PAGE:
Astronomers have directly imaged a "super-Jupiter" planet orbiting around the star Kappa Andromedae.
According to NASA, Kappa Andromedae now holds the record for the most massive star to host a directly imaged planet or lightweight brown dwarf companion. The planet, designated Kappa Andromedae b (Kappa And b), has a mass 12.8 times greater than Jupiter's, making it almost a low-mass brown dwarf.
"According to conventional models of planetary formation, Kappa And b falls just shy of being able to generate energy by fusion, at which point it would be considered a brown dwarf rather than a planet," said Michael McElwain, a member of the discovery team at NASA's Goddard Space Flight Center. "But this isn't definitive, and other considerations could nudge the object across the line into brown dwarf territory."
The mass necessary for an object to be considered a brown dwarf is around 13 times the mass of Jupiter. At that point, the object is massive enough for deuterium (a heavy isotope of hydrogen) fusion to begin.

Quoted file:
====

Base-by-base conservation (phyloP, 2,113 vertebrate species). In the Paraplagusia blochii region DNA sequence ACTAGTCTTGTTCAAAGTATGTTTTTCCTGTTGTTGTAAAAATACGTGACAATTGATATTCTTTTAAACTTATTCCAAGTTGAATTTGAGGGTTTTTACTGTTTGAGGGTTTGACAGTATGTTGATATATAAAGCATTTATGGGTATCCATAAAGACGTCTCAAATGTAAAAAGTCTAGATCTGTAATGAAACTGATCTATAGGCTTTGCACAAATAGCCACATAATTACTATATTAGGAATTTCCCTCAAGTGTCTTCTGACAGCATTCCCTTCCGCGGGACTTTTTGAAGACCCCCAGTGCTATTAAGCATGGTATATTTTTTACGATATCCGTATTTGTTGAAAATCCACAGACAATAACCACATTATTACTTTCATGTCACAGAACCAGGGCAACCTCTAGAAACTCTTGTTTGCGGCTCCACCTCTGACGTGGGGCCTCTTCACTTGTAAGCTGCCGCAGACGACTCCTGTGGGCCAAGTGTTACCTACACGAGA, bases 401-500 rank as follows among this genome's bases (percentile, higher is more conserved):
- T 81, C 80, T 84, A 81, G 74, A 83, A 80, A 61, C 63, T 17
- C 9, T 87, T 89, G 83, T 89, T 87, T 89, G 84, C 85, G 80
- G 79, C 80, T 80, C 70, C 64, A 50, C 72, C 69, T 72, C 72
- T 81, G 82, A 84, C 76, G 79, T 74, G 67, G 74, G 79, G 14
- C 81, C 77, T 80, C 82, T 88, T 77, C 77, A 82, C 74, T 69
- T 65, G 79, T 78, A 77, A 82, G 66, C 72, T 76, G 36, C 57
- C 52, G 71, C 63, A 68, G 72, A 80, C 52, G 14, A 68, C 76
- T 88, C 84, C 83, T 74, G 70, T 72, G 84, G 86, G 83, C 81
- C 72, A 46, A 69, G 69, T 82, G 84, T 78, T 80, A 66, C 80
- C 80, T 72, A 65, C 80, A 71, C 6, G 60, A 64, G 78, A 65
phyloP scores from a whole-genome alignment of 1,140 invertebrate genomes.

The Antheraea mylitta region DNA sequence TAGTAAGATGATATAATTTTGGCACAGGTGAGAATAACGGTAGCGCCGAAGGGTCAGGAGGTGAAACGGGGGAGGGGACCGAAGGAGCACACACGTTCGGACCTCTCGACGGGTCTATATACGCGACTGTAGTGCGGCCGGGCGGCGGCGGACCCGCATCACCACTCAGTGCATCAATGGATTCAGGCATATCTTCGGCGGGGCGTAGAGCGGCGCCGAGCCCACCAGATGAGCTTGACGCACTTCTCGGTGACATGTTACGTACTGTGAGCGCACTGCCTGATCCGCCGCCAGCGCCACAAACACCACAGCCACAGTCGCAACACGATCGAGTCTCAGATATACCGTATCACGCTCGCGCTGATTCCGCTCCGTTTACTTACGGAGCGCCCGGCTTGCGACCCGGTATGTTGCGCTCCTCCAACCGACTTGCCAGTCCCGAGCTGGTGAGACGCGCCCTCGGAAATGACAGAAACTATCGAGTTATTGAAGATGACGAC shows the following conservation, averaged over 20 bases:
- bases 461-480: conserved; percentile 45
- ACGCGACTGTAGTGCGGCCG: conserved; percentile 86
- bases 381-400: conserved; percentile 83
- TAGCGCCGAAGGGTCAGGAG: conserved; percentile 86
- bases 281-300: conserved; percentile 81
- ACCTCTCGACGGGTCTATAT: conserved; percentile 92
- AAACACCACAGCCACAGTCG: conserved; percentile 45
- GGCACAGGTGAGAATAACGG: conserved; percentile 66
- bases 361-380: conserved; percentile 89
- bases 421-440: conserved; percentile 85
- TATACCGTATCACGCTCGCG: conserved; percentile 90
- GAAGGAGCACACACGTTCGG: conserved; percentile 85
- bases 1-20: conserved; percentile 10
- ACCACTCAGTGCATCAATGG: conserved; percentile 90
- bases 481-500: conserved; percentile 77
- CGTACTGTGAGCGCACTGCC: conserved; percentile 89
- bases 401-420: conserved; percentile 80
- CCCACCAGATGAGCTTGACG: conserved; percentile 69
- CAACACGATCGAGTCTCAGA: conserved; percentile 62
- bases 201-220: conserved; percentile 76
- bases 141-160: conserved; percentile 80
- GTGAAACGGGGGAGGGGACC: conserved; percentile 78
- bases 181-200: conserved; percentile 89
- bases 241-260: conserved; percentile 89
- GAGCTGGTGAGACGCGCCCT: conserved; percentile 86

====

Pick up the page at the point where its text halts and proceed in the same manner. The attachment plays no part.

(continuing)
Kappa And b was imaged using infrared data from the Subaru Telescope in Mauna Kea, Hawaii. The research is part of the Strategic Explorations of Exoplanets and Disks with Subaru (SEEDS) project, which images extrasolar planets and protoplanetary disks around nearby stars. Researchers project images at near-infrared wavelengths using the Subaru Telescope's adaptive optics system.
Kappa Andromedae is a massive star that is only 30 million years old. The B9-type star is located 170 light-years from the solar system and is visible with the naked eye near the constellation Andromeda. Kappa And b has a temperature of around 1,400 degrees Celsius (2,600 degrees Fahrenheit) and orbits Kappa Andromedae at around 55 times the Earth's distance from the Sun. A paper describing the SEEDS team's observations of the objects is set to be published in The Astrophysical Journal Letters.